Written by Susan Soon He Stanton
Directed by Andrij Parekh
Original Air Date: 8th July, 2018
There’s always that one episode that can turn a good television show into something better and for Succession that episode has to be ‘Which Side Are You On?’.
For the first half of season one, Succession has gently been building itself up to this moment in terms of plotting. You can see the writing feeling its way along in terms of the narrative, placing each section of the story into place and building its way to the final stretch of this hour.
The series has no doubt been a very enjoyable one up to here (all the episodes I have reviewed have been given four stars), but there’s a feeling here that the gloves have come off, and from this point on Succession will not look back.
If recommending the series to anyone, this is the episode you would tell any potential skeptics to stick with the show to. It’s the moment when Succession goes from being a great show to an absolutely unmissable one.
The sharks have been circling Logan ever since his stroke in the first episode, we’ve watched him wobble somewhat as he has gotten back on his feet, and now we watch and witness as the sharks that have been circling become mere fish in Logan’s large shark pond (I’m trying to go for a metaphor here, not sure if it’s working but I hope you get the jist).
There is a build up of suspense and terror here that you cannot look away from. The series has positioned Kendall as the next in line to the throne, and just when it looks as if he is about to strike and get that seat for himself (and it always feels strange to talk about thrones in a HBO series that isn’t the fantasy one with the dragons, you know the one), Logan manages to keep his position, while tossing out Kendall and even Frank (again) without breaking a sweat.
If it looked as if Succession was going to position Logan and Cox’s performance as one of diminished capacity, then the series has just gone and thrown the rug out from right under the characters and the audience and is all the better for it.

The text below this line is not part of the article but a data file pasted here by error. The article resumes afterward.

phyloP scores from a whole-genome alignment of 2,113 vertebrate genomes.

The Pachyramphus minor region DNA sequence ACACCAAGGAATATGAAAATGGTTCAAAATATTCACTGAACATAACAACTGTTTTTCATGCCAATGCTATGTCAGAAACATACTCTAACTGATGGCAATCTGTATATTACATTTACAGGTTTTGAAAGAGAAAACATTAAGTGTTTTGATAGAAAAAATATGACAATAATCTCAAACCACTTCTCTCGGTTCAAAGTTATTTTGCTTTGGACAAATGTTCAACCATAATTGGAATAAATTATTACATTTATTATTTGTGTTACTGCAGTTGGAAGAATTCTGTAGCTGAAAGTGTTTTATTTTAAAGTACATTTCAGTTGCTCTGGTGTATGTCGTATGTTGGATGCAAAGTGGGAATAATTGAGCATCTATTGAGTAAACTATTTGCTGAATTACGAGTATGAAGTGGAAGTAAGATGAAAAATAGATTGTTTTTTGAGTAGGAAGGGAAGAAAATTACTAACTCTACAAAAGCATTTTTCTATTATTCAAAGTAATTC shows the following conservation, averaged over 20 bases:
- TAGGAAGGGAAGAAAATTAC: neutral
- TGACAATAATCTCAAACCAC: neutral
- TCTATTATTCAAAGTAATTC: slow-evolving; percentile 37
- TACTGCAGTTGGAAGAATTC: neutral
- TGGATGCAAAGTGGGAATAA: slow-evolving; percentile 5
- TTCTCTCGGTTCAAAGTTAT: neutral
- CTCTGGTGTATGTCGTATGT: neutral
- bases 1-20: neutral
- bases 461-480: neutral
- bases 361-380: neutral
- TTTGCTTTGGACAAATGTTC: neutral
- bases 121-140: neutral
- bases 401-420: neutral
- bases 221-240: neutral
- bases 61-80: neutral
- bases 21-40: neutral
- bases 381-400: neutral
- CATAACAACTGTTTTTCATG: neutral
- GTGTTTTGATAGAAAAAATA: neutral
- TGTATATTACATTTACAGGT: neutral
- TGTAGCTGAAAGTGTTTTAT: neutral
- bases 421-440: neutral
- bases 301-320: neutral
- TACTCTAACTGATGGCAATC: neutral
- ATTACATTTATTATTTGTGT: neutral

It’s clear that Cox’s performance has a ferociousness to it that we witnessed in the first episode and everyone involved has decided to try and find a way back to. It’s a decision that is perhaps a main reason why Succession will become as unmissable from this point on as it will do.
Even more remarkable is the intricacies of Susan Soon He Stanton’s script which features so many moving parts that come together magnificently come the end of the episode. The boardroom meeting is as tense a moment as the series has done, but it also throws in a terrorist threat subplot that at first you think is there as a means to make Logan paranoid that the President of the United States doesn’t want to speak to him, but turns out to be real and is a major factor in delaying Kendall from getting to the vote of no confidence meeting.
Like Roman, we are left bereft and cowering in fear as the series finally releases any shackles and puts Cox’s performance front and centre with his violent emotional outbursts and creative use of swearing.
It’s Succession in what almost amounts to action movie mode, with much running, shouting and swearing that is ridiculously entertaining and a lot of fun to watch, even if leaves your stomach in knots and like Kendall wondering what in the hell is going to happen next.